But — surprise! — that’s a fake too, set up by the Treasury agents to ensure Stewart leads them to L.A., where he hooks up with his old gal Meg Dixon (Payton). Keeping an eye on things is Agent John Downey (John Hoyt), undercover as a hood who ingratiates himself with Meg.

Crafty plotting by George Zuckerman (BORDER INCIDENT) and Earl Felton (20,000 LEAGUES UNDER THE SEA) and solid but not flashy direction by Richard Fleischer keep the actors plugging right along. Interesting to see screen heavy Hoyt playing a good guy and heroic Bridges as the hood. The two men (and their stunt doubles) perform a brutal seaside fight, and Fleischer stages the climactic shootout in a visually exciting trolley barn.

Monday, February 09, 2015

The G.I. Executioner aka Dragon Lady aka Wit's End

You may be better off knowing no G.I. executioner appears in the Troma release titled THE G.I. EXECUTIONER, but I doubt it really matters. An American production proudly shot in Singapore (as the opening titles state) by the director of BLOODSUCKING FREAKS, Joel M. Reed’s weird action picture has lots of female nudity, including from its three main actresses, and an unlikable and unlikely hero played by the balding Tom Keena.

Dave Dearborn (Keena) is a retired war correspondent running a nightclub on a Singapore junk. The film goes to great ends to show Dearborn as a stud, always sleeping with or being propositioned by some nubile bit actress. This could be to counter one of the film’s offbeat story points — that he once pretended to be gay and seduced a man to get a story.

Speaking of story, G.I. EXECUTIONER’s seems crazy complicated, but it may just be that Reed tells it in a confusing manner. That old girlfriend, Mai Lee Foon (Victoria Racimo, who advanced to a solid Hollywood career playing Latinas and Native Americans), is now dating a local mobster, who appears to be involved with a defecting Red Chinese scientist that the local authorities would like Dearborn to find. Why him, I don’t know. Dearborn’s earlier gay affair turns out to be an important plot element, ensuring that the film, as bad as it is, is not like any other spy adventure you’ve seen.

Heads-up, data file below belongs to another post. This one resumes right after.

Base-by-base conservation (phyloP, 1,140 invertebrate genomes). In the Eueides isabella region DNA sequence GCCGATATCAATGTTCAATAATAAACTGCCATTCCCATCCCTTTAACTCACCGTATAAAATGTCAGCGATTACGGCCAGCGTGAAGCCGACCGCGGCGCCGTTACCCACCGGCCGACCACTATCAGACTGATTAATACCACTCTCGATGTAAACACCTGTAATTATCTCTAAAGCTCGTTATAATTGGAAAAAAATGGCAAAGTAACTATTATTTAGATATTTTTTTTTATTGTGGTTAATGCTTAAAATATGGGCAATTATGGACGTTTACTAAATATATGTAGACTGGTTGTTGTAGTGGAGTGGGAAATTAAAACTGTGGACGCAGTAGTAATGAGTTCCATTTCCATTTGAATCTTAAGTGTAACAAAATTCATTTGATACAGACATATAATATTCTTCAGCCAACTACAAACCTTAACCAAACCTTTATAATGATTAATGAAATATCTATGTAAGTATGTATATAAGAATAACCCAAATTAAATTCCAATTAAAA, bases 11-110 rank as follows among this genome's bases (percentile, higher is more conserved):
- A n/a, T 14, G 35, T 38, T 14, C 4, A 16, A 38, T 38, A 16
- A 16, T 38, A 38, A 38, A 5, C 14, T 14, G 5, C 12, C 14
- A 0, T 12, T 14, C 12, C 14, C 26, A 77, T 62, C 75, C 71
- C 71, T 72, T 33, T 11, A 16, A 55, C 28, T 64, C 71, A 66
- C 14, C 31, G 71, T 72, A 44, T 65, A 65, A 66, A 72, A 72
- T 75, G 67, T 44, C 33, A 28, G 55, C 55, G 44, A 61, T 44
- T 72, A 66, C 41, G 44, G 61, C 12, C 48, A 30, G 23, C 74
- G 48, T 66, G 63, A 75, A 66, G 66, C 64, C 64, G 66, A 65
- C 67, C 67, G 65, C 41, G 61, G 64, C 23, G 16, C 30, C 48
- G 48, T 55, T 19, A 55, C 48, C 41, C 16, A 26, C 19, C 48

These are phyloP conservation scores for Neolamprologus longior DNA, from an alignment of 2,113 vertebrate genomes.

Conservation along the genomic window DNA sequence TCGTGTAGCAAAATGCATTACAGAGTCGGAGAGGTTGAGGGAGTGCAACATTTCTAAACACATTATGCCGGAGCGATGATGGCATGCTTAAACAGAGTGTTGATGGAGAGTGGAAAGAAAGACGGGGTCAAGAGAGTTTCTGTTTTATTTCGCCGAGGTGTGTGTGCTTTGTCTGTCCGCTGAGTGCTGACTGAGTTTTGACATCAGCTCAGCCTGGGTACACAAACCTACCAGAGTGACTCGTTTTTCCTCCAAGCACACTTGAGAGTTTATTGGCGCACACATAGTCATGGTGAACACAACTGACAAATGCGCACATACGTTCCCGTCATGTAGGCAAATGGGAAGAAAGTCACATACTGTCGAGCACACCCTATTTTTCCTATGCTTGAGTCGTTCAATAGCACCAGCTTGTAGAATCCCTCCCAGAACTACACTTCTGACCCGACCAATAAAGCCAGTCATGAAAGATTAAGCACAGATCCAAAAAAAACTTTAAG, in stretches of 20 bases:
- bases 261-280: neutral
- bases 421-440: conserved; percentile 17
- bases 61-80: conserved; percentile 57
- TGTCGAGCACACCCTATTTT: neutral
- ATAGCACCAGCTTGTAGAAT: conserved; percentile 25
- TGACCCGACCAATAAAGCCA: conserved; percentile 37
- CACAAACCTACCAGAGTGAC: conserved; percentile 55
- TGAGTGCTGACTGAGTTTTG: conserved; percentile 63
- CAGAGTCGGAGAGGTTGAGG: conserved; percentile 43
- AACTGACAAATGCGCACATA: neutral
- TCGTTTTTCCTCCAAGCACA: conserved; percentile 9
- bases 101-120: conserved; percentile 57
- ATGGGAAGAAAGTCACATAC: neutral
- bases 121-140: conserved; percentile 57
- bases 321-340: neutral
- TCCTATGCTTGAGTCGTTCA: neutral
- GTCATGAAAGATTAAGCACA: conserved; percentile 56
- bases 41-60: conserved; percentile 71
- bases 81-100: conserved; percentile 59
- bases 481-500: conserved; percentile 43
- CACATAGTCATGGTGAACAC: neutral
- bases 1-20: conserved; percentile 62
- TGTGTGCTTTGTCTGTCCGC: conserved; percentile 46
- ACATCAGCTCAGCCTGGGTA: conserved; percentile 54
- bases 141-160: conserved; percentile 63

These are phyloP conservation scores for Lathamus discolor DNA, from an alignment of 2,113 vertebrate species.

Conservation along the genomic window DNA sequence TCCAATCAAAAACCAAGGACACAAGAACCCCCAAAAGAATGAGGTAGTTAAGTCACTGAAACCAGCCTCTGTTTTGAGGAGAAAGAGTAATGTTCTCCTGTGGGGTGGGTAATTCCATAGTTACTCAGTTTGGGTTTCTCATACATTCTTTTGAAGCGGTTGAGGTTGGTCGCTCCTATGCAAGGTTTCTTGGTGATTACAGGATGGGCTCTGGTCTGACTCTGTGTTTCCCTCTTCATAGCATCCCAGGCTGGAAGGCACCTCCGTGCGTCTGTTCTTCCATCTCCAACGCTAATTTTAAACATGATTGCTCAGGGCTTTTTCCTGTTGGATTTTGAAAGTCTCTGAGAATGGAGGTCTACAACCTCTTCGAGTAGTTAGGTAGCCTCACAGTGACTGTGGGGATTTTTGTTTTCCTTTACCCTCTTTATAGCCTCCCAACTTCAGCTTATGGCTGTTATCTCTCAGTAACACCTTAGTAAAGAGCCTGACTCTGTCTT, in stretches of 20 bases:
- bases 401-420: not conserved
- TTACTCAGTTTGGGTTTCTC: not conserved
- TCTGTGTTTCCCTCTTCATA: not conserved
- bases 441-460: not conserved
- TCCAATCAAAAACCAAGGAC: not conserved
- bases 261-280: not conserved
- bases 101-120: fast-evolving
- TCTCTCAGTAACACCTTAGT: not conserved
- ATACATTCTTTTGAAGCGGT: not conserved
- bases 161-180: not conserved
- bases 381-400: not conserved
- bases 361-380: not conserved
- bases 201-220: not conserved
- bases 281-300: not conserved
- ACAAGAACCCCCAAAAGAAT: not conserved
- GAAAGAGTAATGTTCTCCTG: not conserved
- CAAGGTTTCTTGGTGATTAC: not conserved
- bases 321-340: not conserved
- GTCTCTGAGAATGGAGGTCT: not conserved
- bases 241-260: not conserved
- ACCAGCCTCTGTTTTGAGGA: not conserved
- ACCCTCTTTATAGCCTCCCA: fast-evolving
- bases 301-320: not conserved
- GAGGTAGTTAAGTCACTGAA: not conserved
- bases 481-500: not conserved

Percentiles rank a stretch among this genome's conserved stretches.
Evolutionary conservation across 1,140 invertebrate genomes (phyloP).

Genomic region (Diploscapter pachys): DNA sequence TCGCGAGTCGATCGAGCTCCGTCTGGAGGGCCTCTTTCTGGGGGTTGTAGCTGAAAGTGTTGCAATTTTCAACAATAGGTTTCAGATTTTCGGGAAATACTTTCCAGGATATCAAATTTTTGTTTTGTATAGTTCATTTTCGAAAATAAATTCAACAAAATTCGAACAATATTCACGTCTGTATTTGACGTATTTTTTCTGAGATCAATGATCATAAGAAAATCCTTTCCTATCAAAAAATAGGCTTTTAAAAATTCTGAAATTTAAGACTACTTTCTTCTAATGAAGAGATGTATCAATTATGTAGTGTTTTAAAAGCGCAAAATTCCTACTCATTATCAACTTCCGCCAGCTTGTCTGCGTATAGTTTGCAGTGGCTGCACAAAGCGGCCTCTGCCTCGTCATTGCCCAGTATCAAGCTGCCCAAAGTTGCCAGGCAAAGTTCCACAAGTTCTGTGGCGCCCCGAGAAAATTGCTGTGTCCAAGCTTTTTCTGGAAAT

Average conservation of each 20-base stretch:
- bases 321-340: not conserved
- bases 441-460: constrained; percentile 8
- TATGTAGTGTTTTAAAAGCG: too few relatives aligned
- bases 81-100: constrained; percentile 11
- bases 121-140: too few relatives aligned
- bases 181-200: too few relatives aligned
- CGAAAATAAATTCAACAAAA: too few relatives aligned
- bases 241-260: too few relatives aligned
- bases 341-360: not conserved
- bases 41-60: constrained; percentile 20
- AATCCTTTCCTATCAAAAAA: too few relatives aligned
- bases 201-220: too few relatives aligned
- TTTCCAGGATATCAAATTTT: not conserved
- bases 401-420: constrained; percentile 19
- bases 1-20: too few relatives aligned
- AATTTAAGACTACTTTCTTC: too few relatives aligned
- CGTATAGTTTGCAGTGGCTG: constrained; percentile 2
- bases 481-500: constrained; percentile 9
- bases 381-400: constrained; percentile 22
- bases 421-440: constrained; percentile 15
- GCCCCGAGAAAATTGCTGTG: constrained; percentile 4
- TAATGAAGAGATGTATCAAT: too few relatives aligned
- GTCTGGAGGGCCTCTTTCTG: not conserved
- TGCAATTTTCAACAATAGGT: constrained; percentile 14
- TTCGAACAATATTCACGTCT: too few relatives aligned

In addition to Racimo and some anonymous one-line amateurs, Janet Wood (Russ Meyer’s UP!) as Dearborn’s clingy lover and Angelique Pettyjohn (best known as green-haired Amazon Shahna in STAR TREK’s “The Gamesters of Triskelion”) as an enthusiastic stripper perform nude. This is relevant because the most interesting thing that happens in G.I. EXECUTIONER is Pettyjohn shooting a bad guy while starkers.

THE G.I. EXECUTIONER is the title Troma bestowed upon Reed’s film sometime after the New York-based Lloyd Kaufman-Michael Herz studio picked it up. It was first released in 1971 as both WIT’S END (also the title of the decent garage rock song by The Jason Garfield that opens the picture) and KISS KISS BANG BANG. It also played in the United States throughout the 1970s as DRAGON LADY, possibly WILD CHERRY, and was seen under the Troma label in theaters as late as 1980 or 1981 as WILD DRAGON LADY starring “Bruce Dragon-Lee” and “Jacky ‘Black Belt’ Chang.” I don't know who would have been more pissed off about this film playing ten years later: someone buying a ticket to WILD DRAGON LADY and getting this film or Victoria Racimo, then a regular on TV's THE CHISHOLMS.

Under any title, it’s a thoroughly inept film, but at least unusually so and not dull.

Note: thank you to Chris Poggiali of Temple of Schlock for THE G.I. EXECUTIONER's complex release information.